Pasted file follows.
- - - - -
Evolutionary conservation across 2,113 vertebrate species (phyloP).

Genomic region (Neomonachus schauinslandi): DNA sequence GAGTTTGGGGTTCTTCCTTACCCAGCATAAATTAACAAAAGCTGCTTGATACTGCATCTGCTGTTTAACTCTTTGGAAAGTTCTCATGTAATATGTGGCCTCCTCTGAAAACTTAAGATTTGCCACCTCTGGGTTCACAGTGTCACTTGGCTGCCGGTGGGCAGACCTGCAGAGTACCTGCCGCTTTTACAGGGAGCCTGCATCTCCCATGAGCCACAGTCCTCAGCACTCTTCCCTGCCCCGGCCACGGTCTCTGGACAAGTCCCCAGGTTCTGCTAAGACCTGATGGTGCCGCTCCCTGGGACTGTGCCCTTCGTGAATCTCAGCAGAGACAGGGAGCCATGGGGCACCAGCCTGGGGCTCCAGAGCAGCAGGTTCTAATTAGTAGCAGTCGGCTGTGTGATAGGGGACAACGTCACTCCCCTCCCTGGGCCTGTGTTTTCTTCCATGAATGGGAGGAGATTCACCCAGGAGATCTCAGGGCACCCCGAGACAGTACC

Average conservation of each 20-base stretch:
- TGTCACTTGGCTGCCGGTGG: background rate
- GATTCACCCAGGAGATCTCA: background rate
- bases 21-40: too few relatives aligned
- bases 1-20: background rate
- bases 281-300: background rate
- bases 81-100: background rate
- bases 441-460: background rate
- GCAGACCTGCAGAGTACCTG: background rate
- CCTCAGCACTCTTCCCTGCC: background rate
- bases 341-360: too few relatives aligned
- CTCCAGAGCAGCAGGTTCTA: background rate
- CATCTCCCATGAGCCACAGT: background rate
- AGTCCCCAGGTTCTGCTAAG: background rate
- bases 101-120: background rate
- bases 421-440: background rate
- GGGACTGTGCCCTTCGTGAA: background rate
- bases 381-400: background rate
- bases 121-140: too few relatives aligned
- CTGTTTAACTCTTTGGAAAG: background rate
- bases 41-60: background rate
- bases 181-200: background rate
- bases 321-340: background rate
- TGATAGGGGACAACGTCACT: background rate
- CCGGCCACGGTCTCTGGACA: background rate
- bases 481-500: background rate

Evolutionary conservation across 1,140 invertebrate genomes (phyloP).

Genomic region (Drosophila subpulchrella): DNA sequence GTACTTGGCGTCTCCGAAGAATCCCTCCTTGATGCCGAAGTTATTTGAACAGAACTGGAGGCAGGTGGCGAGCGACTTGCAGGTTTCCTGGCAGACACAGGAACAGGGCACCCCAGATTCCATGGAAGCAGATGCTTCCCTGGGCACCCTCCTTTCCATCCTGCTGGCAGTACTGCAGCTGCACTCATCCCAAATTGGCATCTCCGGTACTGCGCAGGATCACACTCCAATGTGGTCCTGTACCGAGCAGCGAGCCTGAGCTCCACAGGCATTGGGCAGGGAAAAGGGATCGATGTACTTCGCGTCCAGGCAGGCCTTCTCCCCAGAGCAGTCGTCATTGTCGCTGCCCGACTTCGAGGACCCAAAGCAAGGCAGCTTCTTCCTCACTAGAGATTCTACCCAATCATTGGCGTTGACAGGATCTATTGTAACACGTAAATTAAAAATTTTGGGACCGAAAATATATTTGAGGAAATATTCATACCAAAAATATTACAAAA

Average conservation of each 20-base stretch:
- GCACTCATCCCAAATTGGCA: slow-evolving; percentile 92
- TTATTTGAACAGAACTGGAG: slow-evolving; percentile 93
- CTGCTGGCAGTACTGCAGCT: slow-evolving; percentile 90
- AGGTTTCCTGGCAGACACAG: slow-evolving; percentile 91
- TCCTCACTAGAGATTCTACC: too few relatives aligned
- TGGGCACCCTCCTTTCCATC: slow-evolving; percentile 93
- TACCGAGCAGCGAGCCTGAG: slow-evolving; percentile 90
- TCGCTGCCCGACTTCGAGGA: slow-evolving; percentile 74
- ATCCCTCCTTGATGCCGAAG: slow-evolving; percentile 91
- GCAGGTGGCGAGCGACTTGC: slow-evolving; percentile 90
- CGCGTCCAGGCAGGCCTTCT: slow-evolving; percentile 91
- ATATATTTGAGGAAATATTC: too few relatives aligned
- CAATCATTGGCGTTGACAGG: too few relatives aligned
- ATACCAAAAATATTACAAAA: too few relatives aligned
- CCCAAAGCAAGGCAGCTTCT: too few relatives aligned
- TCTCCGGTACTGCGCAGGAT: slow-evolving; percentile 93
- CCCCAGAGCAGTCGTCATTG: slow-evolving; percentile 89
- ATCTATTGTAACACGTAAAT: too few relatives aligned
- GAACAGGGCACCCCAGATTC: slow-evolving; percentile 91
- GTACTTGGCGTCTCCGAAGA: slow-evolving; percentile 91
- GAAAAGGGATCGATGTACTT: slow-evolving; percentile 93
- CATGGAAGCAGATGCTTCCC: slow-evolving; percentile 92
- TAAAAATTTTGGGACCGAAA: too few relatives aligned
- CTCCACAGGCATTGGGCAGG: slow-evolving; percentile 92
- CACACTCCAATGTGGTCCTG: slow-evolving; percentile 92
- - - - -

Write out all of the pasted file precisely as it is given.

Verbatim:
Evolutionary conservation across 2,113 vertebrate species (phyloP).

Genomic region (Neomonachus schauinslandi): DNA sequence GAGTTTGGGGTTCTTCCTTACCCAGCATAAATTAACAAAAGCTGCTTGATACTGCATCTGCTGTTTAACTCTTTGGAAAGTTCTCATGTAATATGTGGCCTCCTCTGAAAACTTAAGATTTGCCACCTCTGGGTTCACAGTGTCACTTGGCTGCCGGTGGGCAGACCTGCAGAGTACCTGCCGCTTTTACAGGGAGCCTGCATCTCCCATGAGCCACAGTCCTCAGCACTCTTCCCTGCCCCGGCCACGGTCTCTGGACAAGTCCCCAGGTTCTGCTAAGACCTGATGGTGCCGCTCCCTGGGACTGTGCCCTTCGTGAATCTCAGCAGAGACAGGGAGCCATGGGGCACCAGCCTGGGGCTCCAGAGCAGCAGGTTCTAATTAGTAGCAGTCGGCTGTGTGATAGGGGACAACGTCACTCCCCTCCCTGGGCCTGTGTTTTCTTCCATGAATGGGAGGAGATTCACCCAGGAGATCTCAGGGCACCCCGAGACAGTACC

Average conservation of each 20-base stretch:
- TGTCACTTGGCTGCCGGTGG: background rate
- GATTCACCCAGGAGATCTCA: background rate
- bases 21-40: too few relatives aligned
- bases 1-20: background rate
- bases 281-300: background rate
- bases 81-100: background rate
- bases 441-460: background rate
- GCAGACCTGCAGAGTACCTG: background rate
- CCTCAGCACTCTTCCCTGCC: background rate
- bases 341-360: too few relatives aligned
- CTCCAGAGCAGCAGGTTCTA: background rate
- CATCTCCCATGAGCCACAGT: background rate
- AGTCCCCAGGTTCTGCTAAG: background rate
- bases 101-120: background rate
- bases 421-440: background rate
- GGGACTGTGCCCTTCGTGAA: background rate
- bases 381-400: background rate
- bases 121-140: too few relatives aligned
- CTGTTTAACTCTTTGGAAAG: background rate
- bases 41-60: background rate
- bases 181-200: background rate
- bases 321-340: background rate
- TGATAGGGGACAACGTCACT: background rate
- CCGGCCACGGTCTCTGGACA: background rate
- bases 481-500: background rate

Evolutionary conservation across 1,140 invertebrate genomes (phyloP).

Genomic region (Drosophila subpulchrella): DNA sequence GTACTTGGCGTCTCCGAAGAATCCCTCCTTGATGCCGAAGTTATTTGAACAGAACTGGAGGCAGGTGGCGAGCGACTTGCAGGTTTCCTGGCAGACACAGGAACAGGGCACCCCAGATTCCATGGAAGCAGATGCTTCCCTGGGCACCCTCCTTTCCATCCTGCTGGCAGTACTGCAGCTGCACTCATCCCAAATTGGCATCTCCGGTACTGCGCAGGATCACACTCCAATGTGGTCCTGTACCGAGCAGCGAGCCTGAGCTCCACAGGCATTGGGCAGGGAAAAGGGATCGATGTACTTCGCGTCCAGGCAGGCCTTCTCCCCAGAGCAGTCGTCATTGTCGCTGCCCGACTTCGAGGACCCAAAGCAAGGCAGCTTCTTCCTCACTAGAGATTCTACCCAATCATTGGCGTTGACAGGATCTATTGTAACACGTAAATTAAAAATTTTGGGACCGAAAATATATTTGAGGAAATATTCATACCAAAAATATTACAAAA

Average conservation of each 20-base stretch:
- GCACTCATCCCAAATTGGCA: slow-evolving; percentile 92
- TTATTTGAACAGAACTGGAG: slow-evolving; percentile 93
- CTGCTGGCAGTACTGCAGCT: slow-evolving; percentile 90
- AGGTTTCCTGGCAGACACAG: slow-evolving; percentile 91
- TCCTCACTAGAGATTCTACC: too few relatives aligned
- TGGGCACCCTCCTTTCCATC: slow-evolving; percentile 93
- TACCGAGCAGCGAGCCTGAG: slow-evolving; percentile 90
- TCGCTGCCCGACTTCGAGGA: slow-evolving; percentile 74
- ATCCCTCCTTGATGCCGAAG: slow-evolving; percentile 91
- GCAGGTGGCGAGCGACTTGC: slow-evolving; percentile 90
- CGCGTCCAGGCAGGCCTTCT: slow-evolving; percentile 91
- ATATATTTGAGGAAATATTC: too few relatives aligned
- CAATCATTGGCGTTGACAGG: too few relatives aligned
- ATACCAAAAATATTACAAAA: too few relatives aligned
- CCCAAAGCAAGGCAGCTTCT: too few relatives aligned
- TCTCCGGTACTGCGCAGGAT: slow-evolving; percentile 93
- CCCCAGAGCAGTCGTCATTG: slow-evolving; percentile 89
- ATCTATTGTAACACGTAAAT: too few relatives aligned
- GAACAGGGCACCCCAGATTC: slow-evolving; percentile 91
- GTACTTGGCGTCTCCGAAGA: slow-evolving; percentile 91
- GAAAAGGGATCGATGTACTT: slow-evolving; percentile 93
- CATGGAAGCAGATGCTTCCC: slow-evolving; percentile 92
- TAAAAATTTTGGGACCGAAA: too few relatives aligned
- CTCCACAGGCATTGGGCAGG: slow-evolving; percentile 92
- CACACTCCAATGTGGTCCTG: slow-evolving; percentile 92